They’re unhappy about the composition and conduct of the Governor’s Working Group, created to decide how to act on the auditors’ findings through law or policy changes or new leadership at the long-criticized agency.

“Who is on this group? said Joan Floyd, of the Remington Neighborhood Alliance. “It’s been hard to find out.”

“We call it ‘The Secret Working Group,’” said Corbin, noting that he and other community leaders, as well as the Community Law Center – including many who like Corbin quietly gave input to the state auditors – have not been allowed to serve on the panel.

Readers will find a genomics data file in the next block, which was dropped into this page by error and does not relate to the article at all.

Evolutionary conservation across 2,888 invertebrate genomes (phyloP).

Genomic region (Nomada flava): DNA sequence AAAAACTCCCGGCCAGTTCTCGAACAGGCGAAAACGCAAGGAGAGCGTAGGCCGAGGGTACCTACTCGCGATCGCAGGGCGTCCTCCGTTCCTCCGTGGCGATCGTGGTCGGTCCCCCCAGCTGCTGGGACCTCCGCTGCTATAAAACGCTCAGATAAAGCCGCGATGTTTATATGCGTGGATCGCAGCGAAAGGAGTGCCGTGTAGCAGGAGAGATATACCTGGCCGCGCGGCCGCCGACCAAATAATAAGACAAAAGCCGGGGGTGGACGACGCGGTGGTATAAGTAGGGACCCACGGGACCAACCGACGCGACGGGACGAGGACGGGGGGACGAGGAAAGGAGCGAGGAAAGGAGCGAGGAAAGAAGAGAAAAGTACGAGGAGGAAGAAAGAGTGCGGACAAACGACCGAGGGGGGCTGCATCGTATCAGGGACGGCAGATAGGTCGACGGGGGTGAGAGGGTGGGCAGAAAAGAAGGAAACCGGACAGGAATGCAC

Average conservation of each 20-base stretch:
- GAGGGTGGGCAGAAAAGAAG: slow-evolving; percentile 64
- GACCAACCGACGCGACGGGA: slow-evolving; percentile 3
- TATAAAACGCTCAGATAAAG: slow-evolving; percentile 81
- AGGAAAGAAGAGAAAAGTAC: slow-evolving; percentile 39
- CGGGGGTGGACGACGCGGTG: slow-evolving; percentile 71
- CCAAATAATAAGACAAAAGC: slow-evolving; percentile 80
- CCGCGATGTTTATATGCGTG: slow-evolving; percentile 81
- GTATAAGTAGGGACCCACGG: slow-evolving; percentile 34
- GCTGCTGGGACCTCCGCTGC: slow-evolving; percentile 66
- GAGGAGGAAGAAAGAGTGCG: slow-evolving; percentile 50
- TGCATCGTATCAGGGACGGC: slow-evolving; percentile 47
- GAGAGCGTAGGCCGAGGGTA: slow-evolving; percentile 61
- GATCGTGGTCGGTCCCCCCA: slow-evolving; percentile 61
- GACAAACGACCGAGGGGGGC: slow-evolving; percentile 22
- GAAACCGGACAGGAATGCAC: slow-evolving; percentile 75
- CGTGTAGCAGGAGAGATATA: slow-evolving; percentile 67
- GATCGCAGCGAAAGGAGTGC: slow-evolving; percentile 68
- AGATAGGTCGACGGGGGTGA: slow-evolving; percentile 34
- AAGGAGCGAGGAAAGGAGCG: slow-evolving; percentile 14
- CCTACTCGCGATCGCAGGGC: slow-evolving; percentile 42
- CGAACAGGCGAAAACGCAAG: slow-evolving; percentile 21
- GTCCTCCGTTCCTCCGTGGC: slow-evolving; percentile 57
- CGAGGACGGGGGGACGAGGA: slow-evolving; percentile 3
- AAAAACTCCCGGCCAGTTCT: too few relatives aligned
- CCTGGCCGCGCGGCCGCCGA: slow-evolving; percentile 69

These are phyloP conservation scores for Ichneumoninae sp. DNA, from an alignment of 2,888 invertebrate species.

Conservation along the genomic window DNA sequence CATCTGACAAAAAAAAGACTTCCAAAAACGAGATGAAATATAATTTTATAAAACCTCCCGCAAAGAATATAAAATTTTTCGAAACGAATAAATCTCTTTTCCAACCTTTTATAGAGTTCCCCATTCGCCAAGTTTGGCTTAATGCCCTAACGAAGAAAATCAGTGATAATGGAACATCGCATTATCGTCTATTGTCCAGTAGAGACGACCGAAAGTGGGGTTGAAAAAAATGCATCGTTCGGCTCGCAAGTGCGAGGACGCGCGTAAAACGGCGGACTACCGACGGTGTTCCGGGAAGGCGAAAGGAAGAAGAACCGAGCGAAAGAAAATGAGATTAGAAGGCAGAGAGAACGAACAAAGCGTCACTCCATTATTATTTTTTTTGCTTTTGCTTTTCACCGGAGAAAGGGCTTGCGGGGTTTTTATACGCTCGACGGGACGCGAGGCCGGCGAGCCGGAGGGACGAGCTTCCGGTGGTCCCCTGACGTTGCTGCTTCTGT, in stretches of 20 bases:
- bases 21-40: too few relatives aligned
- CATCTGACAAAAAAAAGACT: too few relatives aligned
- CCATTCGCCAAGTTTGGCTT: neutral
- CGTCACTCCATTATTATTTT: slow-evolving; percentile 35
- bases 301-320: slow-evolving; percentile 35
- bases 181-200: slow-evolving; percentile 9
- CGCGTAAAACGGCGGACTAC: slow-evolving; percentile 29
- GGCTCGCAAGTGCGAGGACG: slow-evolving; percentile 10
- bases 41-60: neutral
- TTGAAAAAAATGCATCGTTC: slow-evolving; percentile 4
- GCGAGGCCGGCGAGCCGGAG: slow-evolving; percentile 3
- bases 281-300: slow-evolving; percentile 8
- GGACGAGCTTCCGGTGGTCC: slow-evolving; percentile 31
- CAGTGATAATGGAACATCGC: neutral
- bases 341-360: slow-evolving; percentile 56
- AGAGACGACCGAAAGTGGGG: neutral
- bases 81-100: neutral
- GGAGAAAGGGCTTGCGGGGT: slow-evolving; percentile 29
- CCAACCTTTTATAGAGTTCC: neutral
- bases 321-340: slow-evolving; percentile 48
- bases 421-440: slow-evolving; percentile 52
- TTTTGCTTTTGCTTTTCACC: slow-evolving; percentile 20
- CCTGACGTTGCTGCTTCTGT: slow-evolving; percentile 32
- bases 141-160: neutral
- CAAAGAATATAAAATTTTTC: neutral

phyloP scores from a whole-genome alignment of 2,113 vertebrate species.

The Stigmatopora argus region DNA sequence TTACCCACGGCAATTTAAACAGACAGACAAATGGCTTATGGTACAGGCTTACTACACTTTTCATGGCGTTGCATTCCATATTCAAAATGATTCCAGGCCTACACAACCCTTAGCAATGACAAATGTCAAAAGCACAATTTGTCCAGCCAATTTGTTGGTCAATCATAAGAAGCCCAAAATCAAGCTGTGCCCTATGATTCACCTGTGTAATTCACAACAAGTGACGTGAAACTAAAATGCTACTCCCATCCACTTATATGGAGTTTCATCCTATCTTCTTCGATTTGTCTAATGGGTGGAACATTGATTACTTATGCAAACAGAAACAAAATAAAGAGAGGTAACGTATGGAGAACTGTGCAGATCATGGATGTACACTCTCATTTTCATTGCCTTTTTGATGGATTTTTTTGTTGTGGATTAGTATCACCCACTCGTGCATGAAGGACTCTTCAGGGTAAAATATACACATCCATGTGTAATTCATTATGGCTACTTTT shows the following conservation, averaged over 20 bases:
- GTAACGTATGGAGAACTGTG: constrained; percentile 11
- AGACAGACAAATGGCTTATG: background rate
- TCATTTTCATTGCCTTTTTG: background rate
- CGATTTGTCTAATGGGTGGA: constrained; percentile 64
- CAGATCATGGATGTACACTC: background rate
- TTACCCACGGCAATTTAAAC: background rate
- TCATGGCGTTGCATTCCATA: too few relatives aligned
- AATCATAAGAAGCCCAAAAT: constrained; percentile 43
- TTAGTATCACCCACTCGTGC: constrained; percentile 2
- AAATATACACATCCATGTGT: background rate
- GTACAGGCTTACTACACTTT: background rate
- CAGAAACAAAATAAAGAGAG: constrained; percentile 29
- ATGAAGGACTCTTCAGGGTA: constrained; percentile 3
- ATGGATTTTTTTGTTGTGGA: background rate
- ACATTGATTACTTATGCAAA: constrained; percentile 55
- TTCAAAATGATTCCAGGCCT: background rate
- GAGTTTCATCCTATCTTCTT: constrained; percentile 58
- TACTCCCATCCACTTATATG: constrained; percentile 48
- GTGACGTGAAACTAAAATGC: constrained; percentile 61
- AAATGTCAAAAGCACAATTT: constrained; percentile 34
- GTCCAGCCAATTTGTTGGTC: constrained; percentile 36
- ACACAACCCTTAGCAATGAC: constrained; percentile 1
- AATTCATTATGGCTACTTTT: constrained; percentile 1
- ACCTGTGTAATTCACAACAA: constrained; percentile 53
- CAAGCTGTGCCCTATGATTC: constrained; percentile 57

(Lawyer-bloggers from the Center – in a joint Liquor Board watchdog project with The Brew – have been attending weekly hearings of the commissioners and have been finding persistent problems, post-audit.)

Even Mayor Stephanie Rawlings-Blake was piling on this week.

She observed in remarks to a Baltimore Sun reporter that she was “frustrated personally” with the board since its leadership is composed of “patronage positions controlled by the state senators,” who have been getting in the way of changes she’s “been pushing and pushing for.”

“I have no comment on that,” Fogleman said to The Brew, after a snort of derision.

Same Promises After Previous Audit?